He might have more help if he moved outside the bubble of the studio. Elections past would have featured the odd rah-rah clip from US television to put a better perspective on things, but here it was just the studio and the reporters in the bars. A Democratic strategist pointed out, “We’re not looking at Florida, we don’t think it’ll matter.” Dimbleby was slowly getting it.

Nile Gardiner, a British foreign policy advisor for Romney, was, even at this stage, still “cautiously optimistic” for Romney. He said Romney will, “shine on the world stage,” to the odd snigger from the panel. “The future of conservatism in America is extremely strong.” It’s just the present that’s weak. Most of the panel were openly laughing now, as Dimbleby kindly reminds the delusional fool that reality was not on his side.

Gone 4am and British people are propping open their eyelids. California’s large goop of votes goes to Obama without anyone much paying attention. North Carolina is finally called for Romney. If it had been called four hours ago, it might have meant something. Finally at 4:15, supporters at Obama HQ hear some news and start cheering and waving flags. Hesitantly, the BBC analysed this. “There are… American Television networks… calling… Ohio… and the election… for Obama. Though we’re not yet.” Put us out of our misery!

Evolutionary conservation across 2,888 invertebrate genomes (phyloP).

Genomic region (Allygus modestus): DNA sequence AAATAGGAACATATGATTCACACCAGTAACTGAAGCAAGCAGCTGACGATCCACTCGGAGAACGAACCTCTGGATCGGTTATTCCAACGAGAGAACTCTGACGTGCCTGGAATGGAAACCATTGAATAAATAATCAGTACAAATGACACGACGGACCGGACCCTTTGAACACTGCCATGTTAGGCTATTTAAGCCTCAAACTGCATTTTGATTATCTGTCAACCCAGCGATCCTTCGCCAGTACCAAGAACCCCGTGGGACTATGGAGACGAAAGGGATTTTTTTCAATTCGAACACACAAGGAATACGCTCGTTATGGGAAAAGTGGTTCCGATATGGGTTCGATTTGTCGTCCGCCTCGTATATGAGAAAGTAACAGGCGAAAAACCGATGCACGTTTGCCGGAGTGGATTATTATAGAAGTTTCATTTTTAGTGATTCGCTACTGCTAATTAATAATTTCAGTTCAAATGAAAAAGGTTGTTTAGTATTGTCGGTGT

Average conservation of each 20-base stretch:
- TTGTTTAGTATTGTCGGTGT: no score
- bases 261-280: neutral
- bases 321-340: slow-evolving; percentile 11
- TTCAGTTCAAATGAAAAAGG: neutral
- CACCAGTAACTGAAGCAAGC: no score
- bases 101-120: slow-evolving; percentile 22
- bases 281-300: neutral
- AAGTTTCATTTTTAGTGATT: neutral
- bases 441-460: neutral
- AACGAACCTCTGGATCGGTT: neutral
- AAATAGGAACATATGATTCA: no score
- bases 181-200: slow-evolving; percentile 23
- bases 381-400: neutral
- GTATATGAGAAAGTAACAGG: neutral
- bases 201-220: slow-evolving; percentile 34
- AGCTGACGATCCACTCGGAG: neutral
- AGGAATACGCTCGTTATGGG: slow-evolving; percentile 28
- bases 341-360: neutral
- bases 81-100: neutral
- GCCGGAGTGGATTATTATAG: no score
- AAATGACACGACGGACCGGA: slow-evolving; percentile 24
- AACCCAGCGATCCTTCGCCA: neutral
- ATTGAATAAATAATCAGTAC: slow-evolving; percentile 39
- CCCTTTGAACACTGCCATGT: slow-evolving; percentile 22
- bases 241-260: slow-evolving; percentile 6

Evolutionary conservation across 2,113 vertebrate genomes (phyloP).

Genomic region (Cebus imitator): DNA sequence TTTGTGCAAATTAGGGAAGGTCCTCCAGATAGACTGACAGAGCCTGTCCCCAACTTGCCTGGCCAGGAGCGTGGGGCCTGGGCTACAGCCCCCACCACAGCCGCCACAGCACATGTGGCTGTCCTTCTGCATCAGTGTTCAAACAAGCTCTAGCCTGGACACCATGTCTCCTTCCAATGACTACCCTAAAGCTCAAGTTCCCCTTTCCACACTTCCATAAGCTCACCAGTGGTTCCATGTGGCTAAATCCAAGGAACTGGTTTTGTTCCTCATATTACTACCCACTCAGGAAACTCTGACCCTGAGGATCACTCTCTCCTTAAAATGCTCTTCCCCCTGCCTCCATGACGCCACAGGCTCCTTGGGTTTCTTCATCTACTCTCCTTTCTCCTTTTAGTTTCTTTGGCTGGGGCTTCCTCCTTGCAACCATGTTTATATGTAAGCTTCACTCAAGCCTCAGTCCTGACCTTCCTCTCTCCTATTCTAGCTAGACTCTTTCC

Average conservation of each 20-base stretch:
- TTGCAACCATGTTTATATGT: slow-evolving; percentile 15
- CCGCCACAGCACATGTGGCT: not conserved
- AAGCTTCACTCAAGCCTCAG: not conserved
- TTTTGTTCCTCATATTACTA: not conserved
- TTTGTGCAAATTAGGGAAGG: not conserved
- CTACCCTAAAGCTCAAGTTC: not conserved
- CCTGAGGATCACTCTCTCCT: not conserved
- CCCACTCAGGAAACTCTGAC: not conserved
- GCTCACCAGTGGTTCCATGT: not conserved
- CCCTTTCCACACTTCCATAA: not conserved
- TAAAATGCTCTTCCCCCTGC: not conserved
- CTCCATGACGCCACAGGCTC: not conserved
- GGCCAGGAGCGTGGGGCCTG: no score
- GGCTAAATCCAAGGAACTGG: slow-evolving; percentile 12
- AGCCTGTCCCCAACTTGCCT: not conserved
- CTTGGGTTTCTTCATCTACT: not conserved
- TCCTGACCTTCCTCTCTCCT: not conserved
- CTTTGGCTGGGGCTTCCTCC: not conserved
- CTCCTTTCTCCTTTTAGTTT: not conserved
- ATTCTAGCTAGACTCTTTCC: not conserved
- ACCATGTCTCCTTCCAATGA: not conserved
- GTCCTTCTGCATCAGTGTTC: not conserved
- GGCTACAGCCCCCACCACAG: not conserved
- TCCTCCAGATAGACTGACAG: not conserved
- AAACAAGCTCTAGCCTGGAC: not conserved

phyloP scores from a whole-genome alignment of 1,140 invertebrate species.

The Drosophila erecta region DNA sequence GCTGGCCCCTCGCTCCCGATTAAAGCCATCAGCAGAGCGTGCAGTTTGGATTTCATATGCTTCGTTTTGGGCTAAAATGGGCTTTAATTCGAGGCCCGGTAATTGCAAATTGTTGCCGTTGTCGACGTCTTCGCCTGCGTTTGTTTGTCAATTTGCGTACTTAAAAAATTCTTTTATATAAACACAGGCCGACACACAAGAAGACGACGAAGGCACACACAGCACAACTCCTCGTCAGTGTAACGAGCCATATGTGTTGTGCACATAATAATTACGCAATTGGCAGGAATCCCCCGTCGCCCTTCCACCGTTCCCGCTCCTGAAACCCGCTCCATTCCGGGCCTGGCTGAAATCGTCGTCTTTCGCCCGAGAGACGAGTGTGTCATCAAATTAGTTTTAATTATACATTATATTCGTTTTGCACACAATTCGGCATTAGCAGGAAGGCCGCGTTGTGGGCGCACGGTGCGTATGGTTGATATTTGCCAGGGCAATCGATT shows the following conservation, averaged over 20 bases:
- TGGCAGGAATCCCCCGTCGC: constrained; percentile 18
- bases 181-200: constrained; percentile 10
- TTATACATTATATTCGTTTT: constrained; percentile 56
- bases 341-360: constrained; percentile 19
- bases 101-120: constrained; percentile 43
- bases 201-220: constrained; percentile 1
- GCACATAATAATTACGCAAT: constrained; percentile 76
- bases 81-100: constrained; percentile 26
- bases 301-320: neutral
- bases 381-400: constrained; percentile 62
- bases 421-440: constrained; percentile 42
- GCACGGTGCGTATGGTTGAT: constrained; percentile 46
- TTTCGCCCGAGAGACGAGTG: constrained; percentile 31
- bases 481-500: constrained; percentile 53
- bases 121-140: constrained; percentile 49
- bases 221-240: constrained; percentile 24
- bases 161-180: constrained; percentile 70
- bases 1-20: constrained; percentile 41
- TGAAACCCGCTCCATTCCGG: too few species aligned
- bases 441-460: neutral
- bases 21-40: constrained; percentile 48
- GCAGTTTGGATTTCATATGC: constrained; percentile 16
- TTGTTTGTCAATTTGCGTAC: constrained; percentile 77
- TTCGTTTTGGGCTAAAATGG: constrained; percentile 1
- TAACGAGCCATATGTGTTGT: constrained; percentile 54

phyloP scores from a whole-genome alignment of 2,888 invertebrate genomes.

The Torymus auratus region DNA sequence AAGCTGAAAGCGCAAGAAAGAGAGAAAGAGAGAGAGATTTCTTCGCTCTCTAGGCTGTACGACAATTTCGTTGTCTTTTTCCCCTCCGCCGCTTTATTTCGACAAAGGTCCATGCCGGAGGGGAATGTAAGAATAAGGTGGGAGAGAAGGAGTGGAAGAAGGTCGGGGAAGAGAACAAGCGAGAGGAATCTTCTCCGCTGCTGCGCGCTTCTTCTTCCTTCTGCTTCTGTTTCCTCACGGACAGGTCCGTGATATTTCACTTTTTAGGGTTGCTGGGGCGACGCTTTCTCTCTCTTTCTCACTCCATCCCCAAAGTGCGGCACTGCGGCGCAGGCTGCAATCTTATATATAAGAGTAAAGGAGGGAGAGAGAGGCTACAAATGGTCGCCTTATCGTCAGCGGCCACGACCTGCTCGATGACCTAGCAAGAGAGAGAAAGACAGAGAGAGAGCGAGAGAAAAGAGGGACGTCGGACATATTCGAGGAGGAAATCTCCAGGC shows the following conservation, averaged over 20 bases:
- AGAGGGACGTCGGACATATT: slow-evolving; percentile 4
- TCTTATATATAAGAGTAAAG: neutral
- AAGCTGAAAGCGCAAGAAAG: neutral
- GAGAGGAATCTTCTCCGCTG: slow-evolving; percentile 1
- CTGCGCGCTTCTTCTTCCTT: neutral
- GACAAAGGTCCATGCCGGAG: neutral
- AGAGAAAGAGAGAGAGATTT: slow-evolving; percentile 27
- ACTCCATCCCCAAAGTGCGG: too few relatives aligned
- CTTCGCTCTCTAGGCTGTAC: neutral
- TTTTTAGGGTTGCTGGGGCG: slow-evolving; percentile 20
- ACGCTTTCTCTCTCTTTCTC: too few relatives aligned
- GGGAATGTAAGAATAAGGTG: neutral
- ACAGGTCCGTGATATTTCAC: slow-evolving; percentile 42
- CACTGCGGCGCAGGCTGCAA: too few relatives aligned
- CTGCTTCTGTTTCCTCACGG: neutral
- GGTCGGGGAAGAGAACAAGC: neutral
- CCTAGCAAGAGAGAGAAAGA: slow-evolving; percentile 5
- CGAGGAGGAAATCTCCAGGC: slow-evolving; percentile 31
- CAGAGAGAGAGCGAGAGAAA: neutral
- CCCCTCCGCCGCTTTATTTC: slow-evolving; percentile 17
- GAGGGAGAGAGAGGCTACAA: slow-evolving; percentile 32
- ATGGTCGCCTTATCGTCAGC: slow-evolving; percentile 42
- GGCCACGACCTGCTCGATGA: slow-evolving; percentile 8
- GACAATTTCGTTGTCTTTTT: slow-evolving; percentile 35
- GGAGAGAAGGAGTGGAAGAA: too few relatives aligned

Dimbleby was baffled that it might be all over. In British elections, he’s used to staying up all night and through the morning. This election was called 15 minutes later than Obama’s landslide four years ago. At 4:24, the BBC finally agrees with everyone else and calls Ohio for Obama. Dimbleby’s robotic presenting software kicks in and he moves smoothly centre stage. “A victory they suspected about a month ago they might not get.” How about five hours ago David?

With the ructions going on at the BBC at the moment, it probably wasn’t a good idea to do such an insular programme about such a world-affecting event. Clearly, they didn’t have the money to do anything beyond one studio in Washington and a few field, sorry bar, reporters. But couldn’t they have made a deal with an American network to provide some American coverage of what is a very American event?